Incidentally, it’s not clear what Goldfarb was doing on the trip (besides napping), as he long ago made his decision clear regarding the tanker matter. “Airbus is a European company, and worse, it’s closely connected to the French government,” Goldfarb wrote earlier this year. “[T]he folks in Congress can find a way to award the contract to Boeing without the appearance of any impropriety. But how could they explain sending our tax dollars to France?” Truly, this is a man who knows the taste of freedom fries.

Being invited on junkets of this sort is fairly common for defense trade reporters, who often are sympathetic to the industry’s perspective. Last year, soon after joining Defense Tech International (part of the Aviation Week family of publications), Axe was invited on a tour to “learn” about Deepwater, a Coast Guard program jointly managed by Lockheed Martin and Northrop. In essence, those two firms were hired to tell the Coast Guard how to modernize, what to buy, and where to buy it.

Not surprisingly, Lockheed and Northrop ended up providing much off the necessary “modernization” equipment. As a result, Deepwater has been a costly boondoggle. For example, Deepwater recommended that the Coast Guard stretch the hulls of its patrol boats from 110 feet to 123 feet, work that Northrop was picked to perform. But the first time the patrol boats were deployed the hulls buckled. Meanwhile, Deepwater awarded Lockheed a contract to build the electronics for the patrol boats. As the hull fiasco was unfolding, a Lockheed whistleblower named Michael DeKort stepped forward to reveal that the electronics gear the company was providing was riddled with flaws. All of this led to congressional hearings, Inspector General reports, and a Coast Guard decision to scrap Deepwater.

Axe went on the junket before the scope of the disaster was apparent, and before the companies and the Coast Guard had parted ways. He toured a Lockheed plant in New Jersey and while the frills weren’t as lavish as those on the recent Boeing junket, the same buddy-buddy atmosphere prevailed. Later, Axe spoke with Coast Guard officials (who also provided him with an exciting helicopter ride) to get what he thought at the time was the “other side” of the story. “It’s hard to write truthful defense trade stories because the company and government sources are in bed together,” Axe says. “The end result [of the New Jersey junket] was that I wrote the worst story of my life.”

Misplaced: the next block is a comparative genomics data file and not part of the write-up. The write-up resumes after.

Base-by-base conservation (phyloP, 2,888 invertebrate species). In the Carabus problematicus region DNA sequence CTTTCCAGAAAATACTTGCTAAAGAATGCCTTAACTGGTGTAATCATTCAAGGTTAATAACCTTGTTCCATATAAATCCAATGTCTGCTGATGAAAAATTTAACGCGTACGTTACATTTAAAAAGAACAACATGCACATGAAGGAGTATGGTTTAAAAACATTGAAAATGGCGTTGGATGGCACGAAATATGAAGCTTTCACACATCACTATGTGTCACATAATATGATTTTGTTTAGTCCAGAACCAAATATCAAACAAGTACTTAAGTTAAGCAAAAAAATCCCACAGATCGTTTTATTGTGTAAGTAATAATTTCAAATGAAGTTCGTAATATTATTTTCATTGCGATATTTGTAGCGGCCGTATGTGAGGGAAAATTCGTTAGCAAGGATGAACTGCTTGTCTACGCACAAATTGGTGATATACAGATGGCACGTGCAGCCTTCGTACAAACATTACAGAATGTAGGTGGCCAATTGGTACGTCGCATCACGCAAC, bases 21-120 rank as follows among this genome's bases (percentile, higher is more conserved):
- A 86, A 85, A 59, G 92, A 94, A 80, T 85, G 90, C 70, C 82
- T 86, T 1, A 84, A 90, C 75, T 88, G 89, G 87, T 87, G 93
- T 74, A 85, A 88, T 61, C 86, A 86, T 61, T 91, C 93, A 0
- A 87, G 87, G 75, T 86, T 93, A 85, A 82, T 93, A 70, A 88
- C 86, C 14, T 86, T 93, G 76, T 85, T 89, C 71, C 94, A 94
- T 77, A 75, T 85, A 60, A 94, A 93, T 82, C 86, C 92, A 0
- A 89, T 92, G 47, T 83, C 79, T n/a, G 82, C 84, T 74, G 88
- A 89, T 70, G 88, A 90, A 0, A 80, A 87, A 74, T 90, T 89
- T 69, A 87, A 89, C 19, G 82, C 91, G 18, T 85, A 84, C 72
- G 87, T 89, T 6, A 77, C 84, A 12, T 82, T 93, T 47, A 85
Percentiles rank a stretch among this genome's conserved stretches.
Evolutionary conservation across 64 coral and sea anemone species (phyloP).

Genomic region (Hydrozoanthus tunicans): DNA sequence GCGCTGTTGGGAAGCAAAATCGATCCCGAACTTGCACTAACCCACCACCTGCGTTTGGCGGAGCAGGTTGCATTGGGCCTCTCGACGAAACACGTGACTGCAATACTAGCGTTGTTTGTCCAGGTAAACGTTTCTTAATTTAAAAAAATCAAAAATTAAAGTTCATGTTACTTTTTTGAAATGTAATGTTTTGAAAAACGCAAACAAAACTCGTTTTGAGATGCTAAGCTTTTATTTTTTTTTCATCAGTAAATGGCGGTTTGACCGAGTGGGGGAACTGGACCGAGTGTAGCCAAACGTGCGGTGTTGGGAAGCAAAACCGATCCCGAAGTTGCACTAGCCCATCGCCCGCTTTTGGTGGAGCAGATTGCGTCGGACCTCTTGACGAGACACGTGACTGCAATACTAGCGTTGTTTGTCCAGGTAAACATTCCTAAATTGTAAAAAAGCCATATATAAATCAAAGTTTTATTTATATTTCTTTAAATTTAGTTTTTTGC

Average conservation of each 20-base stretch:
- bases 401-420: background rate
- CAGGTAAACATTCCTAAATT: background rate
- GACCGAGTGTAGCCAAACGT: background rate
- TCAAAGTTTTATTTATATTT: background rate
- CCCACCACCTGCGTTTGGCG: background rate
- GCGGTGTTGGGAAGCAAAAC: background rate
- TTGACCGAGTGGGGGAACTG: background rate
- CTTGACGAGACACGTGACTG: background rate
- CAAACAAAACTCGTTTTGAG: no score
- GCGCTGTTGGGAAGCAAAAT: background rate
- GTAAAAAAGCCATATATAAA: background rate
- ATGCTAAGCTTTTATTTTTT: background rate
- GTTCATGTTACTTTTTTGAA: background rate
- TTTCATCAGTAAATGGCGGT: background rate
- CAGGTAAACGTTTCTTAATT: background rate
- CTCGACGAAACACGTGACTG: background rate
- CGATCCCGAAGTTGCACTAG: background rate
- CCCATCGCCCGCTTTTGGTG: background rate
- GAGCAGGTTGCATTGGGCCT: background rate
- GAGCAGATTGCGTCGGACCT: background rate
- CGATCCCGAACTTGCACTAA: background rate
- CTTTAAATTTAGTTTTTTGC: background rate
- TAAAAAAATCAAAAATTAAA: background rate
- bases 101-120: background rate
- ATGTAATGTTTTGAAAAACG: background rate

Which leads back to Boeing’s tanker junket. Boeing, Axe said, might not have convinced everyone who went on the trip that it should win the contract. But it did perpetuate the idea that there are only two options: Boeing or Northrop. As Axe explains, there’s a third choice.

“All the Air Force is doing,” he said, “is buying a slightly better version of the current vehicle. But the supposed need to buy new tankers now is not well documented. There hasn’t been a tanker crash for decades and the current planes have a 90 percent reliability rate, which is good for a military plane. Maybe we don’t need to make a decision now. In ten years, robotic tankers will be a real possibility–the technology is already there.”

“Boeing is probably going to win the tanker competition,” said Axe. “All that accomplishes is that the Air Force will be feeding it money for the next few decades.”


David Axe on the Boeing junket: [Part 1] [Part 2]

War is Boring, the blog of David Axe

Share
Single Page

More from Ken Silverstein:

Commentary November 17, 2015, 6:41 pm

Shaky Foundations

The Clintons’ so-called charitable enterprise has served as a vehicle to launder money and to enrich family friends.

From the November 2013 issue

Dirty South

The foul legacy of Louisiana oil

Perspective October 23, 2013, 8:00 am

On Brining and Dining

How pro-oil Louisiana politicians have shaped American environmental policy

Get access to 165 years of
Harper’s for only $45.99

United States Canada

CATEGORIES

THE CURRENT ISSUE

June 2016

Trump’s People

= Subscribers only.
Sign in here.
Subscribe here.

The Old Man

= Subscribers only.
Sign in here.
Subscribe here.

The Long Rescue

= Subscribers only.
Sign in here.
Subscribe here.

New Television

= Subscribers only.
Sign in here.
Subscribe here.

The Improbability Party

= Subscribers only.
Sign in here.
Subscribe here.